Its Role Ignored by the Chronicle, DBI Wins Record Code Enforcement Settlement Against America’s Biggest Landlord

by Randy Shaw on September 22, 2004

Three years ago, Housing Inspector John Kerley uncovered serious housing and health code violations at over 600 Section 8 units in the Bayview district owned by AIMCO, the nation’s largest owner of subsidized housing. When AIMCO refused to abate the violations, the Department of Building Inspection (DBI) spent over $1,000,000 to obtain compliance. This is likely more than any building department in the nation has committed for a code enforcement lawsuit on behalf of low-income tenants. On Monday, it was announced that DBI had prevailed in its David vs.Goliath battle. The San Francisco Chronicle ran a story on the settlement yesterday, and quoted the City Attorney and the Mayor. But the paper gave the DBI no credit, even though it funded the litigation and made the entire case possible.

Since its creation in 1995, the DBI’s aggressive code enforcement has resulted in a series of large settlements and verdicts against slum landlords. But when Housing Inspector John Kerley began investigating moisture problems at the AIMCO-owned properties in Bayview, neither he nor the DBI could have predicted the political and legal obstacles they would encounter.

Starting in July 2001,Kerley issued 23 Notices of Violation to the owners, most related to a moisture retention problem that was causing widespread mold and mildew. Some of the children had asthma, and Kerley was concerned that if prompt action were not taken, serious health consequences would ensue.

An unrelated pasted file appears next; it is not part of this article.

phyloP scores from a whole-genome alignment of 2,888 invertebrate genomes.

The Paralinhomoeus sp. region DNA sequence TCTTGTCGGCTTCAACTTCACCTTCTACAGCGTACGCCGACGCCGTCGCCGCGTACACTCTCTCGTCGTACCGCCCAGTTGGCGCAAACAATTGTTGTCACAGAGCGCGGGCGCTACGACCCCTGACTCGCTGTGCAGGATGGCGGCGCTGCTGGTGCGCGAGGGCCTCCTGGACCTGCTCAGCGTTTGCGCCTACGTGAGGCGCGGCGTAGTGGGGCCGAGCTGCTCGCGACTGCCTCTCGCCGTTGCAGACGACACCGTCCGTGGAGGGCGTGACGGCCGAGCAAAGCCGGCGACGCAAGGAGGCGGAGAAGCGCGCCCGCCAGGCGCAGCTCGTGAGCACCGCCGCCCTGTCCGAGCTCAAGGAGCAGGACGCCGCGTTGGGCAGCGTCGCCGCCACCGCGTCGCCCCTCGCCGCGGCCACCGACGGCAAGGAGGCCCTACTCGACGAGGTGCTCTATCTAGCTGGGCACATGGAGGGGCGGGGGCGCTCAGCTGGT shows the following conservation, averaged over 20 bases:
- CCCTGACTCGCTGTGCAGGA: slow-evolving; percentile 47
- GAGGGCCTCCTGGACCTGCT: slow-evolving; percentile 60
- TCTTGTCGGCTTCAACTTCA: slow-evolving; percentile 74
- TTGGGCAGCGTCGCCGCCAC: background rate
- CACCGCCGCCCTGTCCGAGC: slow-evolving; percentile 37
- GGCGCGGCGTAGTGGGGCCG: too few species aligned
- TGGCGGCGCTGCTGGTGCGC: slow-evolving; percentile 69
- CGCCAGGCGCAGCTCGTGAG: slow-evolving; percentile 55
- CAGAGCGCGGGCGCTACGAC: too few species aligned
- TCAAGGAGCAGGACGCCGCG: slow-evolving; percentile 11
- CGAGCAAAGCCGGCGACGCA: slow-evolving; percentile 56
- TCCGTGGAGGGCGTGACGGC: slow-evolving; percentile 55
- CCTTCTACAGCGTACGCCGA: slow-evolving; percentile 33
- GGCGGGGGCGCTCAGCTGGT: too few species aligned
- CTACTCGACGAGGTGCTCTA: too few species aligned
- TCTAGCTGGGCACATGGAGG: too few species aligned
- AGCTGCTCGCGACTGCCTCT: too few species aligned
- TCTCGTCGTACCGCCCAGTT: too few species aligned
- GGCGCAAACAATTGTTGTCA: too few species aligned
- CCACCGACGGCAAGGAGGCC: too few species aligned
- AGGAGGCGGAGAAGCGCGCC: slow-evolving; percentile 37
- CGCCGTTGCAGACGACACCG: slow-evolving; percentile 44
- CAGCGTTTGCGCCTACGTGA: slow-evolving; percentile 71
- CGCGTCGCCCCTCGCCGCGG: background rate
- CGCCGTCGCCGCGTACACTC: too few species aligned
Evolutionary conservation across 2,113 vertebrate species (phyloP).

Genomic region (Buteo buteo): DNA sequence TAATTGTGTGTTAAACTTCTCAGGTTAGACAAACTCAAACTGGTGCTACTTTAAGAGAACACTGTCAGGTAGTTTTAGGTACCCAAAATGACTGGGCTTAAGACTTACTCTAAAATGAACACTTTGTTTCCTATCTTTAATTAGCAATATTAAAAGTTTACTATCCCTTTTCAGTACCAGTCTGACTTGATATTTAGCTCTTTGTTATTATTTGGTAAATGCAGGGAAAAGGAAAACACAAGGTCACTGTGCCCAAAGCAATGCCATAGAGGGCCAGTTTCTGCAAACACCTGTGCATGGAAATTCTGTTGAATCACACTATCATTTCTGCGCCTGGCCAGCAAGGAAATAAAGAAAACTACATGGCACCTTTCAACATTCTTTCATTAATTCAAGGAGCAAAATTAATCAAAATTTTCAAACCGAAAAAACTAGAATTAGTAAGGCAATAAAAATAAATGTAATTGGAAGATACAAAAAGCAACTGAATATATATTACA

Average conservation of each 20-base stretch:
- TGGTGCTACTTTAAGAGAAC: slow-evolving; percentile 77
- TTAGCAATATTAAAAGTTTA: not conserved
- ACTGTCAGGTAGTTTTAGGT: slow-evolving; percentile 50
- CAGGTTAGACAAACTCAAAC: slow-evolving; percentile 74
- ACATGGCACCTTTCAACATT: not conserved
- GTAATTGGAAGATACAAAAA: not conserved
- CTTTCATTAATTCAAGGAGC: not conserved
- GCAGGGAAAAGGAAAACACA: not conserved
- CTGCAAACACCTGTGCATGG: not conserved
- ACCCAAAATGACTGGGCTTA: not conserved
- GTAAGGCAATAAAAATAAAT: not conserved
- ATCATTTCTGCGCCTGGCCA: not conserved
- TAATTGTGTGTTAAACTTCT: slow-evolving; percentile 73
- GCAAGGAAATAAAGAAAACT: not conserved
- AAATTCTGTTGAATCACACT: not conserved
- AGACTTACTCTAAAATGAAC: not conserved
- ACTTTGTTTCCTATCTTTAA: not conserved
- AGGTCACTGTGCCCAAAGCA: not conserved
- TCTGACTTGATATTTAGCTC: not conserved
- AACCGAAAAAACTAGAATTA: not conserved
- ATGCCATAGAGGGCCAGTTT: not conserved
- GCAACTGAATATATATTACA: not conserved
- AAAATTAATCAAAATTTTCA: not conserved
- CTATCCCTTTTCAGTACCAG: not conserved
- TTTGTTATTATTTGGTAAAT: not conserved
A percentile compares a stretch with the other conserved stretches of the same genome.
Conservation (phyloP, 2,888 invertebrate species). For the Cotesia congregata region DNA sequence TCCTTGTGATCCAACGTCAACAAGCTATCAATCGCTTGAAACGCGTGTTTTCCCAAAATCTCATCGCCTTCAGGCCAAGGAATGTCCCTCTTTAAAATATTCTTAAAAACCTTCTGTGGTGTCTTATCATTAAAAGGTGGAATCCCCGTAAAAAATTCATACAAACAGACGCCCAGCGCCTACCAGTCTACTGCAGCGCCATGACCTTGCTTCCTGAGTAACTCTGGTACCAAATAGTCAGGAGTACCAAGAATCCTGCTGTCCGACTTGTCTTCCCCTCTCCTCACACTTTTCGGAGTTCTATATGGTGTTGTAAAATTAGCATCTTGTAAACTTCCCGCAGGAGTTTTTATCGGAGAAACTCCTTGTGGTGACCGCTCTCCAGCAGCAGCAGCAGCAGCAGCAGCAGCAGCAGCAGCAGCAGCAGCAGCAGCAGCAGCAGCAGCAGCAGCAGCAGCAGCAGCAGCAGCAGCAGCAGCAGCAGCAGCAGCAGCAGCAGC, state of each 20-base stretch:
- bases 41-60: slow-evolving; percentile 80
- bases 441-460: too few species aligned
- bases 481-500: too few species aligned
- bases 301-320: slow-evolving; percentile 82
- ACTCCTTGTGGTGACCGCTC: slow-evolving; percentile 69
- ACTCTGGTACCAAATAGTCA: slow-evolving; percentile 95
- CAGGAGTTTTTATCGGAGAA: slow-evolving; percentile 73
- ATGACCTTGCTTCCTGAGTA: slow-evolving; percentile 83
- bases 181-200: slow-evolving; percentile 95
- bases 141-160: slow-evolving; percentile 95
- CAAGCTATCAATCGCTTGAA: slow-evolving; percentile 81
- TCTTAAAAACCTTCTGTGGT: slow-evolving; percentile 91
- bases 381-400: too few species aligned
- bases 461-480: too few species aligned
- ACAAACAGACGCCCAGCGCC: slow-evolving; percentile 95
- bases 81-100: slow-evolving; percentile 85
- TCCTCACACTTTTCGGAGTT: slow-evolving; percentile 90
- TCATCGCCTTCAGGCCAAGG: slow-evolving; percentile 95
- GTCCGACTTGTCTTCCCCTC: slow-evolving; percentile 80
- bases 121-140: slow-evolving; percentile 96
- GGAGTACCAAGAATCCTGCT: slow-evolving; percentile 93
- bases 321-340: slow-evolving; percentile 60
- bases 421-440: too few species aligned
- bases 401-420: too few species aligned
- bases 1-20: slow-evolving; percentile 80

After issuing the notices of violation, Kerley’s concern grew when the landlord, AIMCO, made no effort to abate the problems. Kerley and Chief Housing Inspector Rosemary Bosque met with representatives of the company on September 27, 2001, October 12, 2001, and December 4, 2001 to work out a compliance schedule, but the landlord still refused to comply with any of the 23 outstanding notices.

Bosque and Kerley then proceeded to painstakingly put together the documentation to refer the case to the city attorney’s office for prosecution. The case was filed on January 30, 2002.

After the City Attorney filed the suit, AIMCO made it clear that they would spend whatever it took to defeat the lawsuit. Whereas nearly all San Francisco landlords sued by the City retain inexpensive local counsel, AIMCO retained Bingham McCutchen, one of the largest law firms in the world.

According to its website, Bingham McCutchen is “the law firm that creditors turn to first,” and is known for being “somewhat impatient and assertive to get a result.” AIMCO’s retention of the firm was designed to send a message to the DBI that it better back off or risk spending a fortune litigating this action.
In 99.9% of the cases, Building Departments would quickly look to settle the case. But unfortunately for AIMCO, San Francisco’s DBI was the rare exception.